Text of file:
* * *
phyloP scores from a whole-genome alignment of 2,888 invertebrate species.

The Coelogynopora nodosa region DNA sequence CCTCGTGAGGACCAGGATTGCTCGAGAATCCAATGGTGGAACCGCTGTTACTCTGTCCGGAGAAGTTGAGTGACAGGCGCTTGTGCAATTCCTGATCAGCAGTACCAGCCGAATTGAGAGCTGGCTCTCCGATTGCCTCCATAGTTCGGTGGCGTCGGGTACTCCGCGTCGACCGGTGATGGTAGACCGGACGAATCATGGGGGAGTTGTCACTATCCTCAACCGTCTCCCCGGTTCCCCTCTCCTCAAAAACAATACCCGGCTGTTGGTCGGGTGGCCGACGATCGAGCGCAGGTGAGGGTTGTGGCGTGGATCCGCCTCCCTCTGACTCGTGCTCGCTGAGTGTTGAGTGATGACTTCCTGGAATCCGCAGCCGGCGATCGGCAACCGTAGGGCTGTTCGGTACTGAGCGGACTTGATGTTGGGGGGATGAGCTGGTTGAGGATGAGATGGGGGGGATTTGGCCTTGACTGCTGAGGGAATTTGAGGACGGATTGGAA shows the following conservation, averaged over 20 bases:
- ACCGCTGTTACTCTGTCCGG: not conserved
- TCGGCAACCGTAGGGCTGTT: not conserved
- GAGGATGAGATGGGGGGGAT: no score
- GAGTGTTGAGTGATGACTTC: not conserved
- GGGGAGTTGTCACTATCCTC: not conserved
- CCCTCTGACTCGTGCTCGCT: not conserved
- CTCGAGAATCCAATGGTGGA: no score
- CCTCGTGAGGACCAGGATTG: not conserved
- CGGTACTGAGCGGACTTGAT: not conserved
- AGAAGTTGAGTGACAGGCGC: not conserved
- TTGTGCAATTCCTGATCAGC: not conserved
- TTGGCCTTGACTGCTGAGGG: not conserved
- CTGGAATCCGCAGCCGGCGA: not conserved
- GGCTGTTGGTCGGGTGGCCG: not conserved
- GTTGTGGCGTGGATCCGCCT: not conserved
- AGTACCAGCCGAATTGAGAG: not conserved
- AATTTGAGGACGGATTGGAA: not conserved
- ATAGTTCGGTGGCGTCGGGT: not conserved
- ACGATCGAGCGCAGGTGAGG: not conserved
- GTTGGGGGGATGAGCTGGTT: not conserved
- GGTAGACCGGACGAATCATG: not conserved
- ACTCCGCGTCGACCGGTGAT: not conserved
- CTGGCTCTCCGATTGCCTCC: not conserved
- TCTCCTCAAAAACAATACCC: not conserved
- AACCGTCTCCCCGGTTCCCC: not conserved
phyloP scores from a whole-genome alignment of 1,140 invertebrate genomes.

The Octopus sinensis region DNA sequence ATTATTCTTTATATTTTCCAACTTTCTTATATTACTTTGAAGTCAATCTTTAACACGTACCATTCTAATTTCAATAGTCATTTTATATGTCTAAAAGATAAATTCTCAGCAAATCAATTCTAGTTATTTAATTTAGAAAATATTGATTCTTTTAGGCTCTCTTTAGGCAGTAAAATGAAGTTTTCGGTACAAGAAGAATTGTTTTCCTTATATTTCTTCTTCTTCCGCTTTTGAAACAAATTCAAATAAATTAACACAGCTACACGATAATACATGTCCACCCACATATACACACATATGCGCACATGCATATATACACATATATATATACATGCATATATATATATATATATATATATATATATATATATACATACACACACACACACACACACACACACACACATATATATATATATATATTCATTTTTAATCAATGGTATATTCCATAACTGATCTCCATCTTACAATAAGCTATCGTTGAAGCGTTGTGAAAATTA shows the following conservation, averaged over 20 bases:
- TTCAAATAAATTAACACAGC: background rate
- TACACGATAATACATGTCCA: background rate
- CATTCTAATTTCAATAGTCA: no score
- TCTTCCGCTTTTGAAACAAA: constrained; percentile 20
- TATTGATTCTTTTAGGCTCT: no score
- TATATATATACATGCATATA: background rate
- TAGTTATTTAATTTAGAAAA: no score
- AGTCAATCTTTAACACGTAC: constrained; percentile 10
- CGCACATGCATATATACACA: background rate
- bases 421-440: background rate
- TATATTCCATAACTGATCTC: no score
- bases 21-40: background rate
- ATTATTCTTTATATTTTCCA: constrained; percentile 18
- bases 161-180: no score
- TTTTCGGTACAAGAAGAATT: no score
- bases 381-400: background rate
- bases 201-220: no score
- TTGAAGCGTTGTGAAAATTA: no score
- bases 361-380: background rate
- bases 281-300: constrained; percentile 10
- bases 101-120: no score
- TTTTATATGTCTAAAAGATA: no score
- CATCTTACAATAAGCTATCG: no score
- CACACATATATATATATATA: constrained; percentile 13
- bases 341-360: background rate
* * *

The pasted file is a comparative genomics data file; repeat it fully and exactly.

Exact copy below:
phyloP scores from a whole-genome alignment of 2,888 invertebrate species.

The Coelogynopora nodosa region DNA sequence CCTCGTGAGGACCAGGATTGCTCGAGAATCCAATGGTGGAACCGCTGTTACTCTGTCCGGAGAAGTTGAGTGACAGGCGCTTGTGCAATTCCTGATCAGCAGTACCAGCCGAATTGAGAGCTGGCTCTCCGATTGCCTCCATAGTTCGGTGGCGTCGGGTACTCCGCGTCGACCGGTGATGGTAGACCGGACGAATCATGGGGGAGTTGTCACTATCCTCAACCGTCTCCCCGGTTCCCCTCTCCTCAAAAACAATACCCGGCTGTTGGTCGGGTGGCCGACGATCGAGCGCAGGTGAGGGTTGTGGCGTGGATCCGCCTCCCTCTGACTCGTGCTCGCTGAGTGTTGAGTGATGACTTCCTGGAATCCGCAGCCGGCGATCGGCAACCGTAGGGCTGTTCGGTACTGAGCGGACTTGATGTTGGGGGGATGAGCTGGTTGAGGATGAGATGGGGGGGATTTGGCCTTGACTGCTGAGGGAATTTGAGGACGGATTGGAA shows the following conservation, averaged over 20 bases:
- ACCGCTGTTACTCTGTCCGG: not conserved
- TCGGCAACCGTAGGGCTGTT: not conserved
- GAGGATGAGATGGGGGGGAT: no score
- GAGTGTTGAGTGATGACTTC: not conserved
- GGGGAGTTGTCACTATCCTC: not conserved
- CCCTCTGACTCGTGCTCGCT: not conserved
- CTCGAGAATCCAATGGTGGA: no score
- CCTCGTGAGGACCAGGATTG: not conserved
- CGGTACTGAGCGGACTTGAT: not conserved
- AGAAGTTGAGTGACAGGCGC: not conserved
- TTGTGCAATTCCTGATCAGC: not conserved
- TTGGCCTTGACTGCTGAGGG: not conserved
- CTGGAATCCGCAGCCGGCGA: not conserved
- GGCTGTTGGTCGGGTGGCCG: not conserved
- GTTGTGGCGTGGATCCGCCT: not conserved
- AGTACCAGCCGAATTGAGAG: not conserved
- AATTTGAGGACGGATTGGAA: not conserved
- ATAGTTCGGTGGCGTCGGGT: not conserved
- ACGATCGAGCGCAGGTGAGG: not conserved
- GTTGGGGGGATGAGCTGGTT: not conserved
- GGTAGACCGGACGAATCATG: not conserved
- ACTCCGCGTCGACCGGTGAT: not conserved
- CTGGCTCTCCGATTGCCTCC: not conserved
- TCTCCTCAAAAACAATACCC: not conserved
- AACCGTCTCCCCGGTTCCCC: not conserved
phyloP scores from a whole-genome alignment of 1,140 invertebrate genomes.

The Octopus sinensis region DNA sequence ATTATTCTTTATATTTTCCAACTTTCTTATATTACTTTGAAGTCAATCTTTAACACGTACCATTCTAATTTCAATAGTCATTTTATATGTCTAAAAGATAAATTCTCAGCAAATCAATTCTAGTTATTTAATTTAGAAAATATTGATTCTTTTAGGCTCTCTTTAGGCAGTAAAATGAAGTTTTCGGTACAAGAAGAATTGTTTTCCTTATATTTCTTCTTCTTCCGCTTTTGAAACAAATTCAAATAAATTAACACAGCTACACGATAATACATGTCCACCCACATATACACACATATGCGCACATGCATATATACACATATATATATACATGCATATATATATATATATATATATATATATATATATATACATACACACACACACACACACACACACACACACATATATATATATATATATTCATTTTTAATCAATGGTATATTCCATAACTGATCTCCATCTTACAATAAGCTATCGTTGAAGCGTTGTGAAAATTA shows the following conservation, averaged over 20 bases:
- TTCAAATAAATTAACACAGC: background rate
- TACACGATAATACATGTCCA: background rate
- CATTCTAATTTCAATAGTCA: no score
- TCTTCCGCTTTTGAAACAAA: constrained; percentile 20
- TATTGATTCTTTTAGGCTCT: no score
- TATATATATACATGCATATA: background rate
- TAGTTATTTAATTTAGAAAA: no score
- AGTCAATCTTTAACACGTAC: constrained; percentile 10
- CGCACATGCATATATACACA: background rate
- bases 421-440: background rate
- TATATTCCATAACTGATCTC: no score
- bases 21-40: background rate
- ATTATTCTTTATATTTTCCA: constrained; percentile 18
- bases 161-180: no score
- TTTTCGGTACAAGAAGAATT: no score
- bases 381-400: background rate
- bases 201-220: no score
- TTGAAGCGTTGTGAAAATTA: no score
- bases 361-380: background rate
- bases 281-300: constrained; percentile 10
- bases 101-120: no score
- TTTTATATGTCTAAAAGATA: no score
- CATCTTACAATAAGCTATCG: no score
- CACACATATATATATATATA: constrained; percentile 13
- bases 341-360: background rate